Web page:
Leinster 6 – Wasps 33

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This was Leinster’s biggest ever home Heineken Cup defeat.  In this post I will discuss some of the main talking points of the match.

Rustiness:

Leinster gave more players to the world cup squad than perhaps any other club team in Europe.  In the final game against Argentina, the Irish matchday 23 contained 14 Leinster players.  This means that returning players have had very little time to acclimatise to Leinster’s playing style and combinations.  Cullen would have known that so many players would be missing when he starting his coaching role, but it seems that unlike the other provinces, he has been given an extremely difficult task of coping with essentially his first choice 15 being missing for the beginning of the season.  The lack of playing time together revealed itself on Sunday, with players appearing unaware of certain moves and dropping forced passes.

Lack of Cutting Edge:

Leinster appeared to lack the cutting edge to get scores when it really mattered.  On at least 3 occasions, Leinster were camped inside the Wasp’s 22 and knocked on close to the line.  Credit has to be given to Wasp’s defence who committed few to the breakdown area and instead negated Leinster’s threat out wide.  Leinster at times seemed to be content to shift the ball from one flank to the other without making any serious ground in the process.  Although it appeared to be fast-flowing and creative rugby, Wasps never looked too troubled by Leinster’s attacks.  Leinster under Cheika and Schmidt played the same brand of exciting rugby but could revert to more forward orientated, Plan-B rugby when that style was working.  With a forward pack boasting all Ireland internationals, I couldn’t help wondering if this approach should have been attempted.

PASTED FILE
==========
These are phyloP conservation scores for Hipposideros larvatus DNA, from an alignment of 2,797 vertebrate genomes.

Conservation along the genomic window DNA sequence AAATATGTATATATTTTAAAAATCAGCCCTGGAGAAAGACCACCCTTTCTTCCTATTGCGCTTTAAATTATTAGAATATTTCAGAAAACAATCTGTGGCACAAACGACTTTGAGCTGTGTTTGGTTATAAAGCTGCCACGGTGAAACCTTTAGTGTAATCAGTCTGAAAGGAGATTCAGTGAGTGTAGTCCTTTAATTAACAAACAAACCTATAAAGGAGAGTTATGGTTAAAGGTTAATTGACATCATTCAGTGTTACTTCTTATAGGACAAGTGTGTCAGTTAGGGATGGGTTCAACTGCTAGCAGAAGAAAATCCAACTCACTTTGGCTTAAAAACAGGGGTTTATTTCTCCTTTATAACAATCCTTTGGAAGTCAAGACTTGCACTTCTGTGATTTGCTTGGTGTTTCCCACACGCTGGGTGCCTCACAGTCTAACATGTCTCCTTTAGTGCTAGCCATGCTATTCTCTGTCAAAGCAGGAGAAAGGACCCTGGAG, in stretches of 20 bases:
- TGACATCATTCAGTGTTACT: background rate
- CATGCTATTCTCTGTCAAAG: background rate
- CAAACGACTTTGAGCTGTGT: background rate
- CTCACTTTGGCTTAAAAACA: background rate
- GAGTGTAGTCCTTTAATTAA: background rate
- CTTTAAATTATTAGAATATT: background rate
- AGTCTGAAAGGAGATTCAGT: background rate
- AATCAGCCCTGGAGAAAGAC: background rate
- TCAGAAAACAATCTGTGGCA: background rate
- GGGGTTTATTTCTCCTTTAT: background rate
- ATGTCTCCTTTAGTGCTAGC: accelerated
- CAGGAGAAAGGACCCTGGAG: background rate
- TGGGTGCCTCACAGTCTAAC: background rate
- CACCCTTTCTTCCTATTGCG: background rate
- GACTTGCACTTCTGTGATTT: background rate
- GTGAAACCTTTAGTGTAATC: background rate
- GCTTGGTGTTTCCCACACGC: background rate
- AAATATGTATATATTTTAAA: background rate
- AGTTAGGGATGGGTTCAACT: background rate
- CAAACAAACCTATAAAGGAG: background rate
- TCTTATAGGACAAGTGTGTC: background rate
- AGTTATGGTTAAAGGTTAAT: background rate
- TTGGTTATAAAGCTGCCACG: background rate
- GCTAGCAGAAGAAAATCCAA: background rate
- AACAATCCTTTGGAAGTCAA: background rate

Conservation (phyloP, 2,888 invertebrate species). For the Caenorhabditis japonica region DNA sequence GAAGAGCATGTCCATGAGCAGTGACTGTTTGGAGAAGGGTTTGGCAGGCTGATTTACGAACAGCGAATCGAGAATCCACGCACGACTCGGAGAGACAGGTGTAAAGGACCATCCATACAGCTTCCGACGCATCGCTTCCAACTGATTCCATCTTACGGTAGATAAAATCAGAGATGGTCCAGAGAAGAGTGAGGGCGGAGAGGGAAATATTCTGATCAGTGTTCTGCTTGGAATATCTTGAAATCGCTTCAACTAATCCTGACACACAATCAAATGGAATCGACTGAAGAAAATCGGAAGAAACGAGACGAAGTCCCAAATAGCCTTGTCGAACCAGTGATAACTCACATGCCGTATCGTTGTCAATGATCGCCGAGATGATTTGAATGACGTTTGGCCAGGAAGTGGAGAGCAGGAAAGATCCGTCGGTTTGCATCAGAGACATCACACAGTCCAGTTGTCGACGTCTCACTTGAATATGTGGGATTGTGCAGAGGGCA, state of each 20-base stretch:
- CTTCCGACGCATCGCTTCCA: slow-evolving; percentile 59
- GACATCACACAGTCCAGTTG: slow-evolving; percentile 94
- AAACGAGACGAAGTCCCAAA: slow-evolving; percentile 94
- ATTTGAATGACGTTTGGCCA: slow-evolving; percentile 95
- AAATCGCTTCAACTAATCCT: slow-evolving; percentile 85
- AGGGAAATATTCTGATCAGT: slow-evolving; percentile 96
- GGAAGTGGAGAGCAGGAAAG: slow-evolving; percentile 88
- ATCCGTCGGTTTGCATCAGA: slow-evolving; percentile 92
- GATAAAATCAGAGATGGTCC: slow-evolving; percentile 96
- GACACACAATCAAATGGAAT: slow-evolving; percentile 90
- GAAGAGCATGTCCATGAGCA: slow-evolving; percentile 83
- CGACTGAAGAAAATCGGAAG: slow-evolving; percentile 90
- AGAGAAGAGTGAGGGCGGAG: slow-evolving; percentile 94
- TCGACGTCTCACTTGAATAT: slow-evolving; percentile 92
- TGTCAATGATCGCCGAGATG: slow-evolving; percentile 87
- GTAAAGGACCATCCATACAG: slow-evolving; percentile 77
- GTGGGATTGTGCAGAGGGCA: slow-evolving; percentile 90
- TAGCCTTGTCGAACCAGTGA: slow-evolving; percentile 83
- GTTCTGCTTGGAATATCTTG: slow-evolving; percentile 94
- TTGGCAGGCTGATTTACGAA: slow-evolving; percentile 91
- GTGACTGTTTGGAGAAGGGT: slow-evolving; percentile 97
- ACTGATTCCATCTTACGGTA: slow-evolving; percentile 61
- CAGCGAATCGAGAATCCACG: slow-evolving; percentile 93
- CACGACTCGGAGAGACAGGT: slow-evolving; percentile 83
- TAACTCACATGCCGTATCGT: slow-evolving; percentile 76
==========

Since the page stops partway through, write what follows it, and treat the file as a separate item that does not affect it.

Sexton and Kearney:

It is perhaps a little unfair to single out just two players, when on the day the whole team didn’t perform to their usual standards.  But Sexton and Kearney both had days to forget.  Sexton, who is usually a calm head in pressure situations seemed to implode with the pressure.  When Leinster were forced to chase the game, he twice messed up kicks to the corner, which would have allowed a maul and potential scoring opportunity.  He also kicked a restart straight out into touch after Wasps scored one of their trys. Dave Kearney had a similar afternoon to forget.  Although he started the game brilliantly, he made the mistake that gifted Wasps their first try.  He panicked trying to field a clearance from Wasps and slipped, allowing Wade to stroll over unopposed.  Later in the game he knocked on a penalty attempt from Wasps, although he had plenty of time and no pressure to collect the ball.  Thankfully both of these players are world class and they will bounce back, but on a day where leaders were required to steady the ship, they both seemed to crumble.

Wasps:

Finally it is easy to criticise Leinster, but at the end of the day, Wasps played brilliantly and were the better and sharper team.  When they got the ball to their back 3, they looked incredibly dangerous.  Their game plan was excellent, they were comfortable defending wave after wave of Leinster attacks, and were clinical on the counter.  They made 2 of their 3 tries look so simple and by right they could have had at least one more try if the ball had gone to hand.  In the second half, their tactics were spot on, they just kicked the ball in the corners, making Leinster play from deep, and then punished any mistake that we made. On the day they were  beaten by the better team.

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